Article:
Tuesday, September 27, 2011

definitions vs enclosing binding forms

There are two kinds of binding forms in Racket: definitions and enclosing binding forms. The scope of a binding introduced by an enclosing binding form is entirely evident: it’s one (or more) of the form’s sub-terms. For example, in

(lambda (var ...) body)

the scope of the var bindings is body. In contrast, the scope of a definition is determined by its context: the enclosing lambda body, for example, or the enclosing module—except that scope is too simple a term for how bindings work in such contexts. Enclosing binding forms are simpler and cleaner but weaker; definition forms are more powerful, but have a more complicated binding structure. Definitions also have the pleasant property of reducing rightward code drift.

Definitions are more powerful than enclosing binding forms because they can be used to construct more binding structures. Definitions are composable building blocks for environments; a crucial property of definitions is that they are complete entities on their own, absent the expressions (or more generally, forms) that will be used in their bindings’ scope. The expressions in the scope of an enclosing binding form, on the other hand, are fixed; they’re part of the term.

It is easy to construct an enclosing form given a definition form, but it is difficult to construct a definition form given an enclosing form. For example, consider the creation of structure types; there is a struct definition form that defines the constructor, predicate, accessors, etc. Here’s how to turn that into an enclosing binding form:

(let-struct name (field ...) body)
(let () (struct name (field ...)) (let () body))

We just use let to open up a new local definition context, use struct to put its bindings in that context, and place body in that context—but within its own let, to prevent it from perhaps attempting to insert its own conflicting bindings into the definition context.

If you’re finicky, perhaps you’ve noticed that this is actually more of a letrec-struct, since the scope of the introduced names includes any sub-expressions of the struct form—or would, if our macro supported the same options that struct does. We could give let-struct true let-scoping instead of letrec-scoping by lifting any sub-expressions out of the definition context. For example:

(let-struct name (field ...) #:inspector insp-expr body)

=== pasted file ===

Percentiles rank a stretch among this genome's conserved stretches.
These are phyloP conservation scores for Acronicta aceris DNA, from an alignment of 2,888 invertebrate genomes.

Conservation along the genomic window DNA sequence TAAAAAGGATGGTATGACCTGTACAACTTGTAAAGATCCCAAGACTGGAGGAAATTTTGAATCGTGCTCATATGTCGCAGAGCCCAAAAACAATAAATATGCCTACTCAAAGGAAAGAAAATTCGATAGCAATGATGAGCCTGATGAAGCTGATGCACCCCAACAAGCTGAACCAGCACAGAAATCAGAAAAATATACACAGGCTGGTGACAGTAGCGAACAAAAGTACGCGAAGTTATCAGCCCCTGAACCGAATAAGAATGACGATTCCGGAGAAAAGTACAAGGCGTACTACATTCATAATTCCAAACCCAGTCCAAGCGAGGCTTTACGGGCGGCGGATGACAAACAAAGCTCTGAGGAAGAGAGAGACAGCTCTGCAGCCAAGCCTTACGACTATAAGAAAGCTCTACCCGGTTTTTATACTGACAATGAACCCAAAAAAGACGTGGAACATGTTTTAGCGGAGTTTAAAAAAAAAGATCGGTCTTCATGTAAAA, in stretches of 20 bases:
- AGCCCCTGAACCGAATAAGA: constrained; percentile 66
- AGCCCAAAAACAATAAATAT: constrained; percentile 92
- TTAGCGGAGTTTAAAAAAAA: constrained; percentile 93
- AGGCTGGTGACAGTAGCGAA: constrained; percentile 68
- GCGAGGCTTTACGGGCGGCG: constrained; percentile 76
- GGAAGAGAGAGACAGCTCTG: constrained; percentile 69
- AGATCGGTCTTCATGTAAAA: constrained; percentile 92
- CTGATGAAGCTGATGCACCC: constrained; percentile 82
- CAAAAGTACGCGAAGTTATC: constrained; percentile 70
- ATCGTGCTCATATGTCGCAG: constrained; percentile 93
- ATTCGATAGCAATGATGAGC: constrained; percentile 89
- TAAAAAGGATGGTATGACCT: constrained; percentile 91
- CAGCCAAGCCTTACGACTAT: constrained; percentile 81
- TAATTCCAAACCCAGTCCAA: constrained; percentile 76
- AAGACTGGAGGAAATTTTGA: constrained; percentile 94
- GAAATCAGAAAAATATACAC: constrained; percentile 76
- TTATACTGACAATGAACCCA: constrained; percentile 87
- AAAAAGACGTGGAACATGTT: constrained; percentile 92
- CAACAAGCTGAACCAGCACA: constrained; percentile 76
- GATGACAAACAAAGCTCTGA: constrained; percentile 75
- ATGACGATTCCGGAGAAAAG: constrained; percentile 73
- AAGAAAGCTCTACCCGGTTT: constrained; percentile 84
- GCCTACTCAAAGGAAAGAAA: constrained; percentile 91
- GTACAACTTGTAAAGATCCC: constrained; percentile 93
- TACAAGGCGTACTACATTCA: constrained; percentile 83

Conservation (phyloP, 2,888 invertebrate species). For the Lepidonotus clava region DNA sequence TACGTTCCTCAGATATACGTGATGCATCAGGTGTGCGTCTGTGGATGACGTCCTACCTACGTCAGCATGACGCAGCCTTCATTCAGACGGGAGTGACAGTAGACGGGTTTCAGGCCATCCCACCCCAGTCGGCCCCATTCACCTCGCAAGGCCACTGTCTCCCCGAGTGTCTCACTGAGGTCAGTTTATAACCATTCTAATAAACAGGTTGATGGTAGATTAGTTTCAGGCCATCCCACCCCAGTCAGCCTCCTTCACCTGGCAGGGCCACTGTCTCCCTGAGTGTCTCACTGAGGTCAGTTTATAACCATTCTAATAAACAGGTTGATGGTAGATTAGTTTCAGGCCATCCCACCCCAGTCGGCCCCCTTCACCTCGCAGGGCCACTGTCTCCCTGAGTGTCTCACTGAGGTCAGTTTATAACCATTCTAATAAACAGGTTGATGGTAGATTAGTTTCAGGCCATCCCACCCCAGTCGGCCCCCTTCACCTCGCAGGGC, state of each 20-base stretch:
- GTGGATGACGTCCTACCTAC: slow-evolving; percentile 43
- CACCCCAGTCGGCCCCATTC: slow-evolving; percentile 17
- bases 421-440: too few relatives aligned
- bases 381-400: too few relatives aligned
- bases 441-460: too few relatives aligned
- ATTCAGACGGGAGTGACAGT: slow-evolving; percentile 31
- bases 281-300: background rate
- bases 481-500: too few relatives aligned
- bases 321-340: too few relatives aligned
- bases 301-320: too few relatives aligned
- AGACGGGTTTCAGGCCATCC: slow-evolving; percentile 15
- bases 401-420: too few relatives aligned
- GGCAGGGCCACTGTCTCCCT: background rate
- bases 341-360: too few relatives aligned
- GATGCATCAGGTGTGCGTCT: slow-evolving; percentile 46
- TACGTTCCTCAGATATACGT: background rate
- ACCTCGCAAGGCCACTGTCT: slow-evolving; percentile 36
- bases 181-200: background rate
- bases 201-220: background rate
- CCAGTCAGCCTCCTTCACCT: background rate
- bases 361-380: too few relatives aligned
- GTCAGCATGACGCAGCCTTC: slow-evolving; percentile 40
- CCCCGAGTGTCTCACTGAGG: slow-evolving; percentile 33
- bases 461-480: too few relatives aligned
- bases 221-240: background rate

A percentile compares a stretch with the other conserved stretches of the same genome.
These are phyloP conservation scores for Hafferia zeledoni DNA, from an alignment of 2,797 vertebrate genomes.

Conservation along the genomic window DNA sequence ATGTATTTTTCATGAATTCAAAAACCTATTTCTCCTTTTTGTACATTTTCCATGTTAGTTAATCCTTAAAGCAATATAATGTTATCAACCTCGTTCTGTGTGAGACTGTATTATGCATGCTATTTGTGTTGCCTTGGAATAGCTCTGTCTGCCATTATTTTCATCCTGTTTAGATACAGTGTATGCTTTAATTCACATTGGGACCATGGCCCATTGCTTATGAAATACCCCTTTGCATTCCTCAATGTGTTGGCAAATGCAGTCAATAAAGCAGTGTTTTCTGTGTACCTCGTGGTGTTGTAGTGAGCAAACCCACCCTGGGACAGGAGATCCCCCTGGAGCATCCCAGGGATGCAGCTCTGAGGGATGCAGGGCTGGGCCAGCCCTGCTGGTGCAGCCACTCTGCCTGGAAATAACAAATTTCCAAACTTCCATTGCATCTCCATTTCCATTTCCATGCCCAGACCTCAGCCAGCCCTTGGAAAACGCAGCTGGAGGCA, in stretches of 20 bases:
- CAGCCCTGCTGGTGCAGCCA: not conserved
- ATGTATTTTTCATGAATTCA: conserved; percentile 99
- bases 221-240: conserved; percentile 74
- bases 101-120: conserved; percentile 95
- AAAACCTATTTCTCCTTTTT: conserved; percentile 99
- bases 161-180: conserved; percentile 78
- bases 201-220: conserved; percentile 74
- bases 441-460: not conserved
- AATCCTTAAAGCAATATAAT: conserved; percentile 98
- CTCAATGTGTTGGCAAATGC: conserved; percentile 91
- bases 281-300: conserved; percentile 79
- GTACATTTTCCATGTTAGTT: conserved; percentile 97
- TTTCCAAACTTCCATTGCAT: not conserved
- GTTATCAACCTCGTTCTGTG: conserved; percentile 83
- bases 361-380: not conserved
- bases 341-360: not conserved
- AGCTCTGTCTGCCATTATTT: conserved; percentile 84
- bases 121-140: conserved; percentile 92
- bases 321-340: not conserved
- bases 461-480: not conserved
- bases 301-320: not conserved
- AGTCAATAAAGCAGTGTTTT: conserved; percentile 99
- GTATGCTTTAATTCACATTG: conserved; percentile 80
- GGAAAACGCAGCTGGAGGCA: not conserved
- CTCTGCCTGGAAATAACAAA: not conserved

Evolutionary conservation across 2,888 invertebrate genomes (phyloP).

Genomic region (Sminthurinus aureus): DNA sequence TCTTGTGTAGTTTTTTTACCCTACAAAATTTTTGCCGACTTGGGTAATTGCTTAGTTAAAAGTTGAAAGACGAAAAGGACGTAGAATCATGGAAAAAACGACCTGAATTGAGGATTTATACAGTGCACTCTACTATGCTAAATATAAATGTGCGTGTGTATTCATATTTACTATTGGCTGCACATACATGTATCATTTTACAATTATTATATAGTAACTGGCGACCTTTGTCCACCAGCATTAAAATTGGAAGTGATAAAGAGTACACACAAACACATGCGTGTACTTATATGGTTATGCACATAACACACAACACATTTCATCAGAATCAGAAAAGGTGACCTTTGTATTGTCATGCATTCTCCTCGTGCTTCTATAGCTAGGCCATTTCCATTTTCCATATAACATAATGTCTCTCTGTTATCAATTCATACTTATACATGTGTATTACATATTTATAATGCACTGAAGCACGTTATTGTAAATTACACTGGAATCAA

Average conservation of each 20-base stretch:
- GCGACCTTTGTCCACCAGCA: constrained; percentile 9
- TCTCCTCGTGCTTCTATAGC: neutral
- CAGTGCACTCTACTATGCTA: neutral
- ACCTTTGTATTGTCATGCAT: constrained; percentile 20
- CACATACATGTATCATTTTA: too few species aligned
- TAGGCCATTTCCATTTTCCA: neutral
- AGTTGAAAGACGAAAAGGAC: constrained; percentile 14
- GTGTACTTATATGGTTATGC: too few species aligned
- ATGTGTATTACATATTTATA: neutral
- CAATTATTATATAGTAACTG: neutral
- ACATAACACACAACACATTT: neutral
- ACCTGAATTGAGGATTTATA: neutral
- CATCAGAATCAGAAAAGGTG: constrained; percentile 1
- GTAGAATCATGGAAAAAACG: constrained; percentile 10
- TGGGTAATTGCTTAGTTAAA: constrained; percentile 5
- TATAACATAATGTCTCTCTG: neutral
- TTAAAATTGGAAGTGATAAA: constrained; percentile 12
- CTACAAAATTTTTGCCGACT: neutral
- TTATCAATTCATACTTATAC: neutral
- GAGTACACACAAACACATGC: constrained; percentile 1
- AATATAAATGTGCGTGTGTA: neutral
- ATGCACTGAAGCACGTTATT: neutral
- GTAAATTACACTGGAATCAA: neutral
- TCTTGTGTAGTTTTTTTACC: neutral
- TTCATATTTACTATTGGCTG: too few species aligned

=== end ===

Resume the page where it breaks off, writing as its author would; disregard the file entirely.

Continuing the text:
(let ([insp insp-expr])
(struct name (field ...))
(let () body))

More work, yes, but still feasible. (Alternatively, I conjecture that we could use marks and rename-transformers in a clever way to hide the struct names from insp-expr but make them available to body. See if you can work it out. You might find Syntactic Abstraction in Component Interfaces helpful. Alternatively, you could try using internal-definition-contexts; see the implementation of racket/splicing, for example.)

What would it take to go the other direction? Here’s a first stab at it:

(struct name (field ...))
(define-values (name name? name-field ...)
(let-struct name (field ...)
(values name name? name-field ...)))

Bzzzt, wrong: struct is supposed to bind name as a macro that not only acts as the constructor but also records compile-time information about the struct type that can be used by other macros like match, the struct-out provide form, etc.

It’s easy to extrude a value from the scope it was created in... at least, many modern languages have mostly figured it out, although some still manage to bungle it. But there’s no way to extrude a macro from a local scope to an outer scope. And if there were, we’d have to rethink what references to local names no longer in scope meant—that’s why I called it extrusion: because it reminds me of the type extrusion problem.

We could, of course, just re-compute the macro part of the struct expansion. But now we’re up to 1.5 implementations of struct-related macros. Better to do the work once in the definition form and naively reuse it to create let-struct (if we even care about let-struct). Advantage: definitions.

This power comes at a cost, though, namely the two-pass expansion of definition contexts.

(to be continued...)

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